The term "web 3" can be a bit misleading. It sounds like the next version of the web. Like it will completely replace web 2. In reality, web 2 didn't even replace web 1. A lot of web 1 websites still exist.
Blockchain is the foundation of web 3. It's mainly just good for distributing rewards (money).
On web 1, you own your own server. On web 2, companies own servers and figure out how to make money to cover that cost. On web 3, anyone can contribute servers (or less powerful computers) to a network and get rewarded for doing so.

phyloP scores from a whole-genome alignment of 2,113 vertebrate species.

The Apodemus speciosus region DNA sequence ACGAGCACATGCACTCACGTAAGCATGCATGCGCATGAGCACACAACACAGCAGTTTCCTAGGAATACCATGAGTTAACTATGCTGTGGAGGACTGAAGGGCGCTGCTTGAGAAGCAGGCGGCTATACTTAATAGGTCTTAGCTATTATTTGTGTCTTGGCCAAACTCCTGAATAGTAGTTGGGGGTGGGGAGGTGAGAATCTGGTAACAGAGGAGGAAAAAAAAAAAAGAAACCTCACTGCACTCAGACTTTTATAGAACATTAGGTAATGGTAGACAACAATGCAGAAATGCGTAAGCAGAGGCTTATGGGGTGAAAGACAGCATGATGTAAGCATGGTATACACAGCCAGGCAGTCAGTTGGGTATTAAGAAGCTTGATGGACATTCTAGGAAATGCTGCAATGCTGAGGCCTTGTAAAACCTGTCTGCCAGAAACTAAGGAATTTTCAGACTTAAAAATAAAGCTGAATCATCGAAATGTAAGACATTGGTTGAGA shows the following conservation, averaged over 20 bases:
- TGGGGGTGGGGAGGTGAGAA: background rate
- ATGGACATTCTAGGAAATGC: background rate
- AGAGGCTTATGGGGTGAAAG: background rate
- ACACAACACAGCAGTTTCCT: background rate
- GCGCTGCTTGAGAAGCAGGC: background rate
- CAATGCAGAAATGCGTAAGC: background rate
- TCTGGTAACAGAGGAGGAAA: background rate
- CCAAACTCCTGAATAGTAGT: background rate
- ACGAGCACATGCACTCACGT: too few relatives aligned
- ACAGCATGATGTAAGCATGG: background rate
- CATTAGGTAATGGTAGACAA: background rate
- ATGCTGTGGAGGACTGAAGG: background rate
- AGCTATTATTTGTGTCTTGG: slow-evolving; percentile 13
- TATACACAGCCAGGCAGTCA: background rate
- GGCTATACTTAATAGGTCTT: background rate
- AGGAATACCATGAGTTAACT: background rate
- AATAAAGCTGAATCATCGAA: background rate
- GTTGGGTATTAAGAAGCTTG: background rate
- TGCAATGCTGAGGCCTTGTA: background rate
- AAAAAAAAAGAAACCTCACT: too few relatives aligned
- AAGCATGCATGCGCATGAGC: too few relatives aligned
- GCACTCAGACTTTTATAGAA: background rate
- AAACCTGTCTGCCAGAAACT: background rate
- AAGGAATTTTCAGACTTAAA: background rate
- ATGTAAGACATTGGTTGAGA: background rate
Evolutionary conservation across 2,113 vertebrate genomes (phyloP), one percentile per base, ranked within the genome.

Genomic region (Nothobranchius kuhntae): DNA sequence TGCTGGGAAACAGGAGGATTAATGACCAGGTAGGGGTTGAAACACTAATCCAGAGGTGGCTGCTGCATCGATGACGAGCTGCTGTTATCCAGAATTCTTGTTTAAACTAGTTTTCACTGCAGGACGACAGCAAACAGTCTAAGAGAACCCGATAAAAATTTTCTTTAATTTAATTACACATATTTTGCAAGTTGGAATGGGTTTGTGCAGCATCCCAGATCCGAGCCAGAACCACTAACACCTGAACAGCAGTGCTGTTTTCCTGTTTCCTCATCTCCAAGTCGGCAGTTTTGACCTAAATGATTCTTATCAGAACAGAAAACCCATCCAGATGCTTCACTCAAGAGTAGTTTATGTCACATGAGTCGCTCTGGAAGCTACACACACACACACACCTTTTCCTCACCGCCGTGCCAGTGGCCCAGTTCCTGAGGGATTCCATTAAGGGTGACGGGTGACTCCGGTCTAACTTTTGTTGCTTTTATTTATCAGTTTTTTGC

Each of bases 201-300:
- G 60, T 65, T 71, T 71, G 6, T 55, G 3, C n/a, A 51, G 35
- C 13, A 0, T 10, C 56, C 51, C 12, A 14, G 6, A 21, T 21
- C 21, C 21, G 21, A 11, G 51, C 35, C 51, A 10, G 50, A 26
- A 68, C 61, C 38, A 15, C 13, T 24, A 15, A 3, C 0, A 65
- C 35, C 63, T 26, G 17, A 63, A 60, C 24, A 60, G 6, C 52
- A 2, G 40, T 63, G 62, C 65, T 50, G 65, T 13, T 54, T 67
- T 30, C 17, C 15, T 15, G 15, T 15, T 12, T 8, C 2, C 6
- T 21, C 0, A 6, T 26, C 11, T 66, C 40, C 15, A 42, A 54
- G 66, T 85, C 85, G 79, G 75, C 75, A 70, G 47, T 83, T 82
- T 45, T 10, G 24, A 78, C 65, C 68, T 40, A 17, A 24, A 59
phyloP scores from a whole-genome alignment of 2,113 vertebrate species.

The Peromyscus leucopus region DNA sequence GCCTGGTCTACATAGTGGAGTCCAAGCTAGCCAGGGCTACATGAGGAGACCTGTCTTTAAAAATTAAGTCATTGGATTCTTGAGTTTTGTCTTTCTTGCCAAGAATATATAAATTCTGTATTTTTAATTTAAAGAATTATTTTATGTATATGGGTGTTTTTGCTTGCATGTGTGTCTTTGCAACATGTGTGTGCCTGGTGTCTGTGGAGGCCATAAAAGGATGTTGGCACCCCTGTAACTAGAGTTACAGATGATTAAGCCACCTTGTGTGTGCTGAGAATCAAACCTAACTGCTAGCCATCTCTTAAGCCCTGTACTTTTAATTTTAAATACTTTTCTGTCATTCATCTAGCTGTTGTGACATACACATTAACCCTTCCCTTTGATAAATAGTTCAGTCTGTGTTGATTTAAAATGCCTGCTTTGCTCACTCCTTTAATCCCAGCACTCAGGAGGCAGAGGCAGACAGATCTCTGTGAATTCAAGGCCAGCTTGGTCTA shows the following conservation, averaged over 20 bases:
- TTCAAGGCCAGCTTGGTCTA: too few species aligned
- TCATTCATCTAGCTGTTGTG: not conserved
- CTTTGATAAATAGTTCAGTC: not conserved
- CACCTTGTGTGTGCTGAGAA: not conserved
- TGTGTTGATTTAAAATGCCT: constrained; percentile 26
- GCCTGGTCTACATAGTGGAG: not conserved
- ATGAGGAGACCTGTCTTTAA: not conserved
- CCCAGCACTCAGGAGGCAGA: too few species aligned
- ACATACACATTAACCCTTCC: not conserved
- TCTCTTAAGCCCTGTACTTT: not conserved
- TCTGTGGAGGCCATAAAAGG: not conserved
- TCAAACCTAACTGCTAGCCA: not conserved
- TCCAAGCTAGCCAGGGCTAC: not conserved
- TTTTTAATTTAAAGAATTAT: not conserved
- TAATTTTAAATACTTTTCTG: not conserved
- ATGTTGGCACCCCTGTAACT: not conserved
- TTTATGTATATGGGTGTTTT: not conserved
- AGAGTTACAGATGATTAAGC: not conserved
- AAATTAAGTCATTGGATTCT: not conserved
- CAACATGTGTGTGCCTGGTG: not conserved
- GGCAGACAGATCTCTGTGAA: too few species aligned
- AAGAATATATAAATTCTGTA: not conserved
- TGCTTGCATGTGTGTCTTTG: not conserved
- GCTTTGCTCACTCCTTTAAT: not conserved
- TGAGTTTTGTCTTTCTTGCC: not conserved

If you're building a "blockchain app," it's probably going to run on a combination of web 2 (or web 1) and web 3 infrastructure. You shouldn't put everything on the blockchain. The trick for developers is to figure out the right place to draw that line.
P.S. Yesterday, I called Koin a "coupon," but "membership" is a better analogy. Holding Koin is like having a blockchain membership that will never expire.